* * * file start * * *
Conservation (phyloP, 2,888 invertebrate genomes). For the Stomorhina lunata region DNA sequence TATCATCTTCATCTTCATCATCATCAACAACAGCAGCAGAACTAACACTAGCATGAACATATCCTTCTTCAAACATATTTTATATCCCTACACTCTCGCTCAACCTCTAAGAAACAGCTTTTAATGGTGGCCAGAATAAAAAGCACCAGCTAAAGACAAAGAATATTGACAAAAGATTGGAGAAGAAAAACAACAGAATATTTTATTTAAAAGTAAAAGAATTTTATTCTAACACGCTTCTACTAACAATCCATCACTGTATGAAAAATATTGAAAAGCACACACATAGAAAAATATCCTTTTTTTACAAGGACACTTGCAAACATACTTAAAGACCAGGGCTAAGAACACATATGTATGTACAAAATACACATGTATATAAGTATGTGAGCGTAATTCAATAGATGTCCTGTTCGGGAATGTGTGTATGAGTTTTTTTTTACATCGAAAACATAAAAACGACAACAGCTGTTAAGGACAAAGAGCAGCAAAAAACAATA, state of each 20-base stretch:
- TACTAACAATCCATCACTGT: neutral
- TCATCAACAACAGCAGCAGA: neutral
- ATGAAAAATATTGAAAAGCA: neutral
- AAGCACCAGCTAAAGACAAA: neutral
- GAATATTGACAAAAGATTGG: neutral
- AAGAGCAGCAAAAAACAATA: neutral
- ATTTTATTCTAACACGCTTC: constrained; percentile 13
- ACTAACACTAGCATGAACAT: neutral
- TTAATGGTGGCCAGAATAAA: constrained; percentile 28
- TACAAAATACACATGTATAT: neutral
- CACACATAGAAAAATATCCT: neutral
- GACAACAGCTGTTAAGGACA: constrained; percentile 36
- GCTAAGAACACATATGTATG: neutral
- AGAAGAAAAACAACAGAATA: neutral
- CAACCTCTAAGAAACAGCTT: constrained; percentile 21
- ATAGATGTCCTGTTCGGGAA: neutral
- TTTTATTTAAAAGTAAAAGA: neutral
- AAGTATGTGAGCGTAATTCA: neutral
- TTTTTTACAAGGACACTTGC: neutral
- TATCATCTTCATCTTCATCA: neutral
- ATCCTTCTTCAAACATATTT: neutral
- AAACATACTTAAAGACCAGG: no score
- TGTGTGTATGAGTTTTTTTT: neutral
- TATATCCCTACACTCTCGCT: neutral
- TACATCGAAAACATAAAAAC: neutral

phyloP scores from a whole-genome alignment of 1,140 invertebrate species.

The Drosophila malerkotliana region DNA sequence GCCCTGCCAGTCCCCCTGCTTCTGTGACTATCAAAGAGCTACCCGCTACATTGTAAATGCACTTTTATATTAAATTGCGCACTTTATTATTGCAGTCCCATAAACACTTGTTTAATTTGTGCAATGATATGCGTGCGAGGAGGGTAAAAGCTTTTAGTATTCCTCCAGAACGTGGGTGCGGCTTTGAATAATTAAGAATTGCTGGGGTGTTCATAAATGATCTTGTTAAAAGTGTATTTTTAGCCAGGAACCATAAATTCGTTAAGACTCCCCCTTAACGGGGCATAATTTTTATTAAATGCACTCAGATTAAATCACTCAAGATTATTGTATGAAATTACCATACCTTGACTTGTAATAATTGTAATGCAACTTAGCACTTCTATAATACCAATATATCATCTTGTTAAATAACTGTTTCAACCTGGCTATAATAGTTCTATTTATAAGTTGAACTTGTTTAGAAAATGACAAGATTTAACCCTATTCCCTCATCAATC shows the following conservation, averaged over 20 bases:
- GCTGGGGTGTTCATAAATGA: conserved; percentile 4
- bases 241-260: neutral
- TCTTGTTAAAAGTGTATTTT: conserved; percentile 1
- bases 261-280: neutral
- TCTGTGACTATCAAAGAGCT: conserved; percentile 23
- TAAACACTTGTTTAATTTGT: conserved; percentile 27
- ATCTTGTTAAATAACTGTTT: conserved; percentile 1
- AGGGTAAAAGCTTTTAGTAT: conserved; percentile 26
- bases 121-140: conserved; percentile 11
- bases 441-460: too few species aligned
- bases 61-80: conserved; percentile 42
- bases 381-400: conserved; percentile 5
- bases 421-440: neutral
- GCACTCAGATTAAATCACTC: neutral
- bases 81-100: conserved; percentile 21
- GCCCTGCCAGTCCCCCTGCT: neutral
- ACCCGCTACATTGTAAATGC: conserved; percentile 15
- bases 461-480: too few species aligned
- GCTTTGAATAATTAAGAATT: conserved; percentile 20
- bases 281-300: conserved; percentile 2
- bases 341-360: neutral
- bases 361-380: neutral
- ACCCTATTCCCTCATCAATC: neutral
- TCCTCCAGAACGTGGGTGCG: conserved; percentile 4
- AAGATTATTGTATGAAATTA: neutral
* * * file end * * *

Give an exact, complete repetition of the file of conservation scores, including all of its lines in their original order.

Conservation (phyloP, 2,888 invertebrate genomes). For the Stomorhina lunata region DNA sequence TATCATCTTCATCTTCATCATCATCAACAACAGCAGCAGAACTAACACTAGCATGAACATATCCTTCTTCAAACATATTTTATATCCCTACACTCTCGCTCAACCTCTAAGAAACAGCTTTTAATGGTGGCCAGAATAAAAAGCACCAGCTAAAGACAAAGAATATTGACAAAAGATTGGAGAAGAAAAACAACAGAATATTTTATTTAAAAGTAAAAGAATTTTATTCTAACACGCTTCTACTAACAATCCATCACTGTATGAAAAATATTGAAAAGCACACACATAGAAAAATATCCTTTTTTTACAAGGACACTTGCAAACATACTTAAAGACCAGGGCTAAGAACACATATGTATGTACAAAATACACATGTATATAAGTATGTGAGCGTAATTCAATAGATGTCCTGTTCGGGAATGTGTGTATGAGTTTTTTTTTACATCGAAAACATAAAAACGACAACAGCTGTTAAGGACAAAGAGCAGCAAAAAACAATA, state of each 20-base stretch:
- TACTAACAATCCATCACTGT: neutral
- TCATCAACAACAGCAGCAGA: neutral
- ATGAAAAATATTGAAAAGCA: neutral
- AAGCACCAGCTAAAGACAAA: neutral
- GAATATTGACAAAAGATTGG: neutral
- AAGAGCAGCAAAAAACAATA: neutral
- ATTTTATTCTAACACGCTTC: constrained; percentile 13
- ACTAACACTAGCATGAACAT: neutral
- TTAATGGTGGCCAGAATAAA: constrained; percentile 28
- TACAAAATACACATGTATAT: neutral
- CACACATAGAAAAATATCCT: neutral
- GACAACAGCTGTTAAGGACA: constrained; percentile 36
- GCTAAGAACACATATGTATG: neutral
- AGAAGAAAAACAACAGAATA: neutral
- CAACCTCTAAGAAACAGCTT: constrained; percentile 21
- ATAGATGTCCTGTTCGGGAA: neutral
- TTTTATTTAAAAGTAAAAGA: neutral
- AAGTATGTGAGCGTAATTCA: neutral
- TTTTTTACAAGGACACTTGC: neutral
- TATCATCTTCATCTTCATCA: neutral
- ATCCTTCTTCAAACATATTT: neutral
- AAACATACTTAAAGACCAGG: no score
- TGTGTGTATGAGTTTTTTTT: neutral
- TATATCCCTACACTCTCGCT: neutral
- TACATCGAAAACATAAAAAC: neutral

phyloP scores from a whole-genome alignment of 1,140 invertebrate species.

The Drosophila malerkotliana region DNA sequence GCCCTGCCAGTCCCCCTGCTTCTGTGACTATCAAAGAGCTACCCGCTACATTGTAAATGCACTTTTATATTAAATTGCGCACTTTATTATTGCAGTCCCATAAACACTTGTTTAATTTGTGCAATGATATGCGTGCGAGGAGGGTAAAAGCTTTTAGTATTCCTCCAGAACGTGGGTGCGGCTTTGAATAATTAAGAATTGCTGGGGTGTTCATAAATGATCTTGTTAAAAGTGTATTTTTAGCCAGGAACCATAAATTCGTTAAGACTCCCCCTTAACGGGGCATAATTTTTATTAAATGCACTCAGATTAAATCACTCAAGATTATTGTATGAAATTACCATACCTTGACTTGTAATAATTGTAATGCAACTTAGCACTTCTATAATACCAATATATCATCTTGTTAAATAACTGTTTCAACCTGGCTATAATAGTTCTATTTATAAGTTGAACTTGTTTAGAAAATGACAAGATTTAACCCTATTCCCTCATCAATC shows the following conservation, averaged over 20 bases:
- GCTGGGGTGTTCATAAATGA: conserved; percentile 4
- bases 241-260: neutral
- TCTTGTTAAAAGTGTATTTT: conserved; percentile 1
- bases 261-280: neutral
- TCTGTGACTATCAAAGAGCT: conserved; percentile 23
- TAAACACTTGTTTAATTTGT: conserved; percentile 27
- ATCTTGTTAAATAACTGTTT: conserved; percentile 1
- AGGGTAAAAGCTTTTAGTAT: conserved; percentile 26
- bases 121-140: conserved; percentile 11
- bases 441-460: too few species aligned
- bases 61-80: conserved; percentile 42
- bases 381-400: conserved; percentile 5
- bases 421-440: neutral
- GCACTCAGATTAAATCACTC: neutral
- bases 81-100: conserved; percentile 21
- GCCCTGCCAGTCCCCCTGCT: neutral
- ACCCGCTACATTGTAAATGC: conserved; percentile 15
- bases 461-480: too few species aligned
- GCTTTGAATAATTAAGAATT: conserved; percentile 20
- bases 281-300: conserved; percentile 2
- bases 341-360: neutral
- bases 361-380: neutral
- ACCCTATTCCCTCATCAATC: neutral
- TCCTCCAGAACGTGGGTGCG: conserved; percentile 4
- AAGATTATTGTATGAAATTA: neutral